I have been working in software for 8 years and I have held a number of positions including Frontend Developer, Backend Developer, Scrum Master, Product Owner, and more recently I have adopted the role of Delivery Lead. It isn’t a commonly seen role in software development, not a “sexy” title worth its weight in gold according to the Agile Alliance, but it is a more accurate depiction of what I do, and it is effective.
I started as many do on the software development ladder as a junior developer. I watched and read and did, and repeated that process gradually improving. I observed as Agile and in particular Scrum became the key to solving all our problems as a provider of software development services. I will focus on Scrum in this article
Scrum brought with it these strange roles such as Scrum Master and Product Owner. I have never seen a true Product Owner, willing to make decisions or define requirements or decide priority, or even be available to the team when needed. I always understood that the Scrum team was a combined unit that worked together to ensure the “ball moved up the pitch and across the goal line”, and any kink or omission in the chain would lead to the teams downfall. I’ve seen projects succeed and fail regardless of the competence (or existence) of a product owner, and in most cases the Product Owner is pushed into the role rather than chooses it of their own free will.
Perhaps it is the term ‘owner’ that intimidates people, after all whatever is delivered becomes the responsibility of the Product Owner. Frankly the role is not hard, you just make decisions based on the information you have at the given time, and each sprint you assess and adapt you decisions where needed to better fit the vision based on the information you have at the given time. Maybe the problem isn’t in the person doing the role and instead is the misunderstood opinion of those higher up that shape the role into something to be feared rather than embrace.
That brings me to the Scrum Master, apparently the most valuable role in the Scrum team at least according to the number of articles and videos about the importance and value of the role. One of the key responsibilities of a Scrum Master is to “Protect the team”, apparently this undeniably successful concept that has not, I repeat NOT, been stolen and rebranded in an effort to make as much money from teaching people how to deliver products in the new modern landscape of software development needs protecting. Protect it from who?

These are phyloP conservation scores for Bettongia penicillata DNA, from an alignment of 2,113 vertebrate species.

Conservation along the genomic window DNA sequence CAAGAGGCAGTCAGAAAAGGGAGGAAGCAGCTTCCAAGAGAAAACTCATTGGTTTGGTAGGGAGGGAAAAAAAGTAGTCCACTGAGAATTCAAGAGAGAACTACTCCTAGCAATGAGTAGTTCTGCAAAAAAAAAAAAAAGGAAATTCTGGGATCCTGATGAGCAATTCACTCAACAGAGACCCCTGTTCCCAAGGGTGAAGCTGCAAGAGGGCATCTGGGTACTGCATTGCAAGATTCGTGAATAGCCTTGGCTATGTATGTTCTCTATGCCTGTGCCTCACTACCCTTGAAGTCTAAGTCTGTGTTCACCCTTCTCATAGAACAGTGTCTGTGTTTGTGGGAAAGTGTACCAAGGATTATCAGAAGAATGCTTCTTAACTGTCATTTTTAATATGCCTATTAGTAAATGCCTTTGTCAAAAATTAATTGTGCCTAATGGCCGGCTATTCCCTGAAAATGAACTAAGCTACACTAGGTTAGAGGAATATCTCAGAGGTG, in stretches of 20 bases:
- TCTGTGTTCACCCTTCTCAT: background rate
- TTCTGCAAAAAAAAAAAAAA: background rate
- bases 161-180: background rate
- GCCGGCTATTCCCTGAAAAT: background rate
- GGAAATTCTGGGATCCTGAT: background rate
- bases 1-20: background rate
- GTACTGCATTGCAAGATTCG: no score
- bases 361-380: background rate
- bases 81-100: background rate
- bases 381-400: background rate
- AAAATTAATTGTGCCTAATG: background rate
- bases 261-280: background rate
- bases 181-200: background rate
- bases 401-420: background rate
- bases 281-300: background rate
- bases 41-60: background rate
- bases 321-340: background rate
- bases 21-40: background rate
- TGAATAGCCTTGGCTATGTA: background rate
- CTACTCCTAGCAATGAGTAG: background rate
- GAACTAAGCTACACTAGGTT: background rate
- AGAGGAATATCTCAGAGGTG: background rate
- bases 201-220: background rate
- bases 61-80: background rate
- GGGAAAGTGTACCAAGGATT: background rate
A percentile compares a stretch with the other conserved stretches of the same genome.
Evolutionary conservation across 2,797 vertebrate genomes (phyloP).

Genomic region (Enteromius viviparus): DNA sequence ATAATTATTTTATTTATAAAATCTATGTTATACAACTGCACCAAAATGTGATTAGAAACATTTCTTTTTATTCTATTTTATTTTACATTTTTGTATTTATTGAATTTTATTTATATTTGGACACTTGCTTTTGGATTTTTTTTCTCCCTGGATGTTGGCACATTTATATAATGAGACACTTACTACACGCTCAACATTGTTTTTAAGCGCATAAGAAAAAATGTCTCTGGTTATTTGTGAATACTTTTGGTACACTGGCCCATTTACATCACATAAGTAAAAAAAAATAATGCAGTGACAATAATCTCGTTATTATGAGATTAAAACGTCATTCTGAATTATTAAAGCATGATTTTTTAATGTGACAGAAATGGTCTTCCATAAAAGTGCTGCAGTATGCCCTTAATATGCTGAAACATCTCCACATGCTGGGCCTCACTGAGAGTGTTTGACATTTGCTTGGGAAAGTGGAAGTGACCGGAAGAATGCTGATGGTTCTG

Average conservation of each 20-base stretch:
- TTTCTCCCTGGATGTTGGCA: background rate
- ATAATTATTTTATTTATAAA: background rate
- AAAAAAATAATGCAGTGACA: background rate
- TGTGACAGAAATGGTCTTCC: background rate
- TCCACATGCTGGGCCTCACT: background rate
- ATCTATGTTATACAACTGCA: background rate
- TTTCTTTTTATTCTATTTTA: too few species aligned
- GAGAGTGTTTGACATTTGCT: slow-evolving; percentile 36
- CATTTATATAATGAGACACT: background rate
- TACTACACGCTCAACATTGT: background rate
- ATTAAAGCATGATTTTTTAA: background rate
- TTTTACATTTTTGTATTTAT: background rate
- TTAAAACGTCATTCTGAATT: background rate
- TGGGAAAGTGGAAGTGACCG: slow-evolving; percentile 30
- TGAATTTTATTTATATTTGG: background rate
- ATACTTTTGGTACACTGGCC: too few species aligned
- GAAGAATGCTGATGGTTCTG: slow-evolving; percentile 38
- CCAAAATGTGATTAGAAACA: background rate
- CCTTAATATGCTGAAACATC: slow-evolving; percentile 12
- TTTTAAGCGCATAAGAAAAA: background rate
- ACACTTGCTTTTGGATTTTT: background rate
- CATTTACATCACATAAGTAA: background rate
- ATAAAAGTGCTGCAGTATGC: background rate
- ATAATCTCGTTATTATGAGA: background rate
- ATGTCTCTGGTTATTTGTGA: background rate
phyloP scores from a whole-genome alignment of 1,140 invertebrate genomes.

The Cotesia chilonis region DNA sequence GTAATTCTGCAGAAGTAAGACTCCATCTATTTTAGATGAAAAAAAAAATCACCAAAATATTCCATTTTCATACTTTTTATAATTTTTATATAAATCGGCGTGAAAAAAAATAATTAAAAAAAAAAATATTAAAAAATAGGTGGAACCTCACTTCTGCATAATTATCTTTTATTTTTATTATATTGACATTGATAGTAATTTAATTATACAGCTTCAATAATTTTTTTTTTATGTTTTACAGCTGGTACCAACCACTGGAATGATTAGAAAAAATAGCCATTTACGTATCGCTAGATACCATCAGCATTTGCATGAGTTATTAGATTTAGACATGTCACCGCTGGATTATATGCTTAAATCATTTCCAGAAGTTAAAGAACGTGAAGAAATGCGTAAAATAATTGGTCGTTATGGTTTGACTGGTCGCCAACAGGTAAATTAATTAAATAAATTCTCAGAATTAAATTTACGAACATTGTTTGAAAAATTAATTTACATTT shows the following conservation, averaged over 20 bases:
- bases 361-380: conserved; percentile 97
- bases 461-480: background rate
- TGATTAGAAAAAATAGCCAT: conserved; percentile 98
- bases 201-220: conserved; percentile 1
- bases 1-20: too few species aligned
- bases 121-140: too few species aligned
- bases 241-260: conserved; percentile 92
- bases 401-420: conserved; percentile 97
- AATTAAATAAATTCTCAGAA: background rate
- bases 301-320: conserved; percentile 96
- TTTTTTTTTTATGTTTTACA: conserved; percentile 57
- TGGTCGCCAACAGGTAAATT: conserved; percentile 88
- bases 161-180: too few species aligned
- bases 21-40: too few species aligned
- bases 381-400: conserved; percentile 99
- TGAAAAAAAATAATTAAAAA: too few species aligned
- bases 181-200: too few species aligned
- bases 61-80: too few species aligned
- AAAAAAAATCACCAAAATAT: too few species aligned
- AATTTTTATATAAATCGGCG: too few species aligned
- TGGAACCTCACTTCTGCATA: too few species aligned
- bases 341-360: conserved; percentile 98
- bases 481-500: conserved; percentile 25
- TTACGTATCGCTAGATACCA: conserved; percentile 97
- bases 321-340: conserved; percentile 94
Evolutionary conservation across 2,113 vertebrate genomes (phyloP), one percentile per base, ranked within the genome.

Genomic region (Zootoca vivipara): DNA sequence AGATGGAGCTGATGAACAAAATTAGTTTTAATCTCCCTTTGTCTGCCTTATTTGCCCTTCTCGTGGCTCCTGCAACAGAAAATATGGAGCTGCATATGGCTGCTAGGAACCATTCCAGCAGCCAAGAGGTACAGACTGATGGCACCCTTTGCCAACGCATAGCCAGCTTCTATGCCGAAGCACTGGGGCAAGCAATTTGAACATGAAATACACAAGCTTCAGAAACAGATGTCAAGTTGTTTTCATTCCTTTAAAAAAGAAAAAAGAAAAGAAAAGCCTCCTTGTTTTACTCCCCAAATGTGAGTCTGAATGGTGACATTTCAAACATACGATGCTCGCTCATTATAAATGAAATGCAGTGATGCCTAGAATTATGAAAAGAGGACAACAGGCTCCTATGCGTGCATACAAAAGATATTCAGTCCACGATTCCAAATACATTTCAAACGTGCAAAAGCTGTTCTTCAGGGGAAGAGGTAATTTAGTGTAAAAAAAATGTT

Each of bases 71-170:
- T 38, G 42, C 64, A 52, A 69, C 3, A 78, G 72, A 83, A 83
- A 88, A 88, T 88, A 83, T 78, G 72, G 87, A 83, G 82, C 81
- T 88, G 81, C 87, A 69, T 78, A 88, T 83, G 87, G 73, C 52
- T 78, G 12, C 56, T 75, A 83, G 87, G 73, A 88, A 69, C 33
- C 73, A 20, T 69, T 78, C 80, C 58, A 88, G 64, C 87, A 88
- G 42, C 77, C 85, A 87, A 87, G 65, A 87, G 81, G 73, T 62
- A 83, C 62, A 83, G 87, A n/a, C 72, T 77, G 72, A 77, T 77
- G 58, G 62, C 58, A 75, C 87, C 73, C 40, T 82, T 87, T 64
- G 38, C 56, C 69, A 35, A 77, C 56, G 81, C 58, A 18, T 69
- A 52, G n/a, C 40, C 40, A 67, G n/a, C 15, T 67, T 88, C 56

Protect your team from those that don’t truly understand Agile, those that have operated in business for years, decades and in some cases centuries, somehow growing and expanding before, during, and after the birth of Agile and the formative years. Francis Bacon, Shewhart, Deming, Takeuchi, and Nonaka must be looking down and wondering how this concept has grown through their respective careers, and turned into a cult. Sweeping through businesses the world, guaranteeing results so long as you follow the rules to the letter, and yet somehow there needs to be a protector in every team.
Time To Adapt The Process
At the root of succeeding in Agile is the ability to adapt, at the end of a sprint you stand back and look at what you have produced and how you have produced it, and you make changes to adapt. Why must the process that encourages adaptability follow fixed rules masquerading as loose guidelines?
Free yourself of the Product Owner and replace that role with the Decider role. This person is responsible for making decisions in a timely fashion based on the information they have at the given time. Hindsight is a beautiful thing, you know the outcome and you can make the judgements understanding the impacts after they have happened. The Decider is immune from persecution should their past decision turn out to be off in hindsight. Team members are encouraged to challenge a decision and ask questions, test the defences and work as a team to ensure the decision is a robust decision.
Scrum Master – protect nothing. Let all challenges come and test the tolerance of the process, remove yourself from the echo chamber and hear reasoned arguments from those that may hold the key to the next evolution in this improvable concept.
When you find yourself on the side of majority, it is time to pause and reflect.
I have since rebranded myself as a Delivery Lead (hey, if the Agile Alliance can brand themselves, why can’t I?). My job is to get the product delivered on time, in budget and within scope. This is a fundamental of business, ensure you bring in more money than goes out. People pay happily when you deliver.
I know the “budget is tight”, and there is “no time”, and the “scope is creeping”. The budget has been decided, the timeframe has been plucked out of thin air, and the client expectations need to be managed if you want to protect the scope of the statement of work. Be willing to have the hard conversations and your team, your boss, and eventually your client will thank you. Pushing back on scope creep is not about fighting against your client, it is about guiding your client through the period to ensure what was promised gets delivered.